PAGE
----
Logic Your Way Out Of This One by Alan Decker

As much as I love the movie version of “Jurassic Park,” there’s a bit of dialogue that’s always bugged me.  In one scene, John Hammond and Ellie Sattler are in the visitor center restaurant talking about the mess they’re in.  Hammond has just gone on a bit about the first attraction he created as a young man, a flea circus, and Sattler responds with, “But you can't think through this one, John. You have to feel it.”

Let’s see, Mr. Hammond.  Your grandkids are missing, your park’s power and computer systems are down, and dinosaurs are loose everywhere.  How does that make you feel? 

Well, let me think about that for a minute… 

AAAHHHHHHHHHHHHHHHHHHHHHHHHHHHHHHH!  WE’RE DOOMED!!!  AND IT’S ALL MY FAULT!!!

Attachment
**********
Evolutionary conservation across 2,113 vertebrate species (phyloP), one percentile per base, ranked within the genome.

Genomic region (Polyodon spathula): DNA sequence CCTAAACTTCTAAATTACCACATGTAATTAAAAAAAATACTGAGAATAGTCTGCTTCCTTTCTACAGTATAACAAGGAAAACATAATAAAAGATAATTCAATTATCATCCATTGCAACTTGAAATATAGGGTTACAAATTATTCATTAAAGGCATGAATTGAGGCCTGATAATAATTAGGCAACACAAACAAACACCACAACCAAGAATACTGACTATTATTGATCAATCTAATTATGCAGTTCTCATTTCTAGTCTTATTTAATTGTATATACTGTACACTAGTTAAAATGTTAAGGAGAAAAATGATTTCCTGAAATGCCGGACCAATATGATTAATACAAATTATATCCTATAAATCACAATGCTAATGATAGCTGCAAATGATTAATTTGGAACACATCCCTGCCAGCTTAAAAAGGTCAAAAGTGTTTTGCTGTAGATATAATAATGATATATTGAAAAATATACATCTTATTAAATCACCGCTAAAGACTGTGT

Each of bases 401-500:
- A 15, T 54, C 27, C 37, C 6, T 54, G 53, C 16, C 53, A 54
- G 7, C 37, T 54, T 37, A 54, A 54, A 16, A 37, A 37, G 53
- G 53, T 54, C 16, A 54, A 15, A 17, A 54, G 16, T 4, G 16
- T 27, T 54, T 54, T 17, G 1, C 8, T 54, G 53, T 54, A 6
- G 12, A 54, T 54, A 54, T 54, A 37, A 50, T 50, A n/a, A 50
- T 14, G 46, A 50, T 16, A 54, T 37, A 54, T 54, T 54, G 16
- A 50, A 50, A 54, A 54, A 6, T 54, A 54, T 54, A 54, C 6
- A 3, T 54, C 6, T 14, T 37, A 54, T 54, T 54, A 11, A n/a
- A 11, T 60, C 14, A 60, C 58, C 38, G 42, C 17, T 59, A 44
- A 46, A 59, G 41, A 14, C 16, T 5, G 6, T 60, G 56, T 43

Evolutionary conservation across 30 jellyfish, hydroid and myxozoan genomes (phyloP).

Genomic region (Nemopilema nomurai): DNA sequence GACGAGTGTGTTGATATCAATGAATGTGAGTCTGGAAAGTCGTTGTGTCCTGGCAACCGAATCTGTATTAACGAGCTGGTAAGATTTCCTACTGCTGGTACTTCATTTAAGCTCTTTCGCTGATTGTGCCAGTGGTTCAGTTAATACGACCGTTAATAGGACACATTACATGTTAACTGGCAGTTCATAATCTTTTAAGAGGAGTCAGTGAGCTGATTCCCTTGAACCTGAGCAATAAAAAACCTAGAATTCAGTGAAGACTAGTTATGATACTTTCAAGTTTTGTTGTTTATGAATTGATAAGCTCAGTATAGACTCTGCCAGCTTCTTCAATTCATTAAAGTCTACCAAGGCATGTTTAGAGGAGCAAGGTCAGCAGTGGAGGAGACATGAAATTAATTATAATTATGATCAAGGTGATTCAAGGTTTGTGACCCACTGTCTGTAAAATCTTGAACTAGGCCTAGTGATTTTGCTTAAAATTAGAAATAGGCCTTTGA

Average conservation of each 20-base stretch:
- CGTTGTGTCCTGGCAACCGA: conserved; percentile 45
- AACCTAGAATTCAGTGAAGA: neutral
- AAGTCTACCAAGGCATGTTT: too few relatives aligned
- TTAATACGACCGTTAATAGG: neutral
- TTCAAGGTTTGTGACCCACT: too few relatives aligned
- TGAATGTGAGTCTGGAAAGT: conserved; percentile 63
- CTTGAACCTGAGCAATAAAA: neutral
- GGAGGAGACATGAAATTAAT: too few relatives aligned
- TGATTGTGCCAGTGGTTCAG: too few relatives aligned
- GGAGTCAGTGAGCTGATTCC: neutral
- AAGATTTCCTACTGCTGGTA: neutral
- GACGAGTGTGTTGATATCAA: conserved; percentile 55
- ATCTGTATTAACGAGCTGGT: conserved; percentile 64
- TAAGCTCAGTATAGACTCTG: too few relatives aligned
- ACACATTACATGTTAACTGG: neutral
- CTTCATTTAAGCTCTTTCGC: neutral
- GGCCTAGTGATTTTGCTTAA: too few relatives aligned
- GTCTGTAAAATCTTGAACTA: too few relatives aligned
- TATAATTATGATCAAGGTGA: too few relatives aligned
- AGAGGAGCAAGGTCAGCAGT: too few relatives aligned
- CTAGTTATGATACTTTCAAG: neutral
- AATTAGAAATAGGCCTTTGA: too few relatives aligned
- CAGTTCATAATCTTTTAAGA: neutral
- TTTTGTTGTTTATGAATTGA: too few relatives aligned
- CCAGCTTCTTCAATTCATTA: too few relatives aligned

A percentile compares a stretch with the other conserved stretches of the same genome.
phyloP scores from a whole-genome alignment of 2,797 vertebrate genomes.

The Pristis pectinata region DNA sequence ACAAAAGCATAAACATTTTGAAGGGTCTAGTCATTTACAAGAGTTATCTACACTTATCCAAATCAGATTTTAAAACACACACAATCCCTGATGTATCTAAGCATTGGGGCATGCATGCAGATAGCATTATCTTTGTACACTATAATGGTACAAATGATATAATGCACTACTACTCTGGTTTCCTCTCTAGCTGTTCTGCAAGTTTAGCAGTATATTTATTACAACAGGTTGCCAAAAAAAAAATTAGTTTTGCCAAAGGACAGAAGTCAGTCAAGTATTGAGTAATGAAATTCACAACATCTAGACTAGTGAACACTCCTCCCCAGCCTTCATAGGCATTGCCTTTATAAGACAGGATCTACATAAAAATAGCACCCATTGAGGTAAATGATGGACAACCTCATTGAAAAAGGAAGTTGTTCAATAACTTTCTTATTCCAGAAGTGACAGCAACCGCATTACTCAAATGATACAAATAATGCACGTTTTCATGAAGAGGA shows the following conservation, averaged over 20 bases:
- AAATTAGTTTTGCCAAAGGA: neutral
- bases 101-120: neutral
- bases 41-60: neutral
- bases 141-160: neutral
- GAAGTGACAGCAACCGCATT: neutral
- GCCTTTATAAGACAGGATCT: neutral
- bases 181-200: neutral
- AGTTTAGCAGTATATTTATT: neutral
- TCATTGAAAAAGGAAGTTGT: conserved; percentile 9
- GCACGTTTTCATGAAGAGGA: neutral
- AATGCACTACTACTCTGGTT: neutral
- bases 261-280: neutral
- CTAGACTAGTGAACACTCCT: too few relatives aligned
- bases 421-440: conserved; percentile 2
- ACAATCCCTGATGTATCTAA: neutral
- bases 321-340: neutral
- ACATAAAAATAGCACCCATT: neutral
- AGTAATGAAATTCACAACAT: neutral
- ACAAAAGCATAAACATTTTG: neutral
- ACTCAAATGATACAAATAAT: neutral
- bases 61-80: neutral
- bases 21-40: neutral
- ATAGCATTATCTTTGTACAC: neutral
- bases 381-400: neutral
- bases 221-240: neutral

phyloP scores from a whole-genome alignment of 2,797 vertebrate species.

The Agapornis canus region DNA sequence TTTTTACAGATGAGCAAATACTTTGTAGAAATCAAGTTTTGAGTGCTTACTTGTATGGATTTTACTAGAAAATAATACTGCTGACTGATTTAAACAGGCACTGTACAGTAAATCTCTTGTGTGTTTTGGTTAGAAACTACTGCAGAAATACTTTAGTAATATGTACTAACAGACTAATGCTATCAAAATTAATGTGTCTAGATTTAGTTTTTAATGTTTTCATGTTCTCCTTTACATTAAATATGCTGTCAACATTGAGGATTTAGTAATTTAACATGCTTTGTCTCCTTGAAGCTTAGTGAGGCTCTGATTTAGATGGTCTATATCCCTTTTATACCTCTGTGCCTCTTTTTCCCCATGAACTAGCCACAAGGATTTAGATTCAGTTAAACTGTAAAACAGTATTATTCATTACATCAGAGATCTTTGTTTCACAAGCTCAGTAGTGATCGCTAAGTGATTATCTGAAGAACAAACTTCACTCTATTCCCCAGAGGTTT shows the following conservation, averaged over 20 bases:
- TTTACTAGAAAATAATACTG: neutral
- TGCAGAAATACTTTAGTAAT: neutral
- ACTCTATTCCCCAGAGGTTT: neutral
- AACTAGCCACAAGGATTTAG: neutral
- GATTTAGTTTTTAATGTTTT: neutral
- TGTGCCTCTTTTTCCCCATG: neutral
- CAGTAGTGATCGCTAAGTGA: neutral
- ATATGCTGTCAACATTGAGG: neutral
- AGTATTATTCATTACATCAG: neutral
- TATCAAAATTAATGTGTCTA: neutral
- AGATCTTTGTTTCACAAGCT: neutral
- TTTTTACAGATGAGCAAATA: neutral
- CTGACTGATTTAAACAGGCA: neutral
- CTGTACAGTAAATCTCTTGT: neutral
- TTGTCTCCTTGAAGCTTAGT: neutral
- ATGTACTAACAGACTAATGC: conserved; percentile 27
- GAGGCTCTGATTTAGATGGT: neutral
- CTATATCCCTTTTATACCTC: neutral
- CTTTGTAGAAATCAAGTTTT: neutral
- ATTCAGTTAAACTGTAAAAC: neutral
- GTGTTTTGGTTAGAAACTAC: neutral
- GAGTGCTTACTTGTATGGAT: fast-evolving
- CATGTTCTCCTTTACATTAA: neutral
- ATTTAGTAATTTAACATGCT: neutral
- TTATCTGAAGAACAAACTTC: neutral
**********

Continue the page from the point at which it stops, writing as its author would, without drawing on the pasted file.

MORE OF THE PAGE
Soooo that lovely mix of panic and despair is helpful how?  Considering the state of things, Dr. Sattler, maybe putting the emotions aside for a bit and trying to come up a decent solution to the problem at hand isn’t such a bad idea.  Sure, maybe a bit of self-reflection and understanding that he was playing with forces he couldn’t control would be a good thing for John Hammond, but how about we save that for a time when we aren’t trapped on an island full of things that want to eat us?  Okay?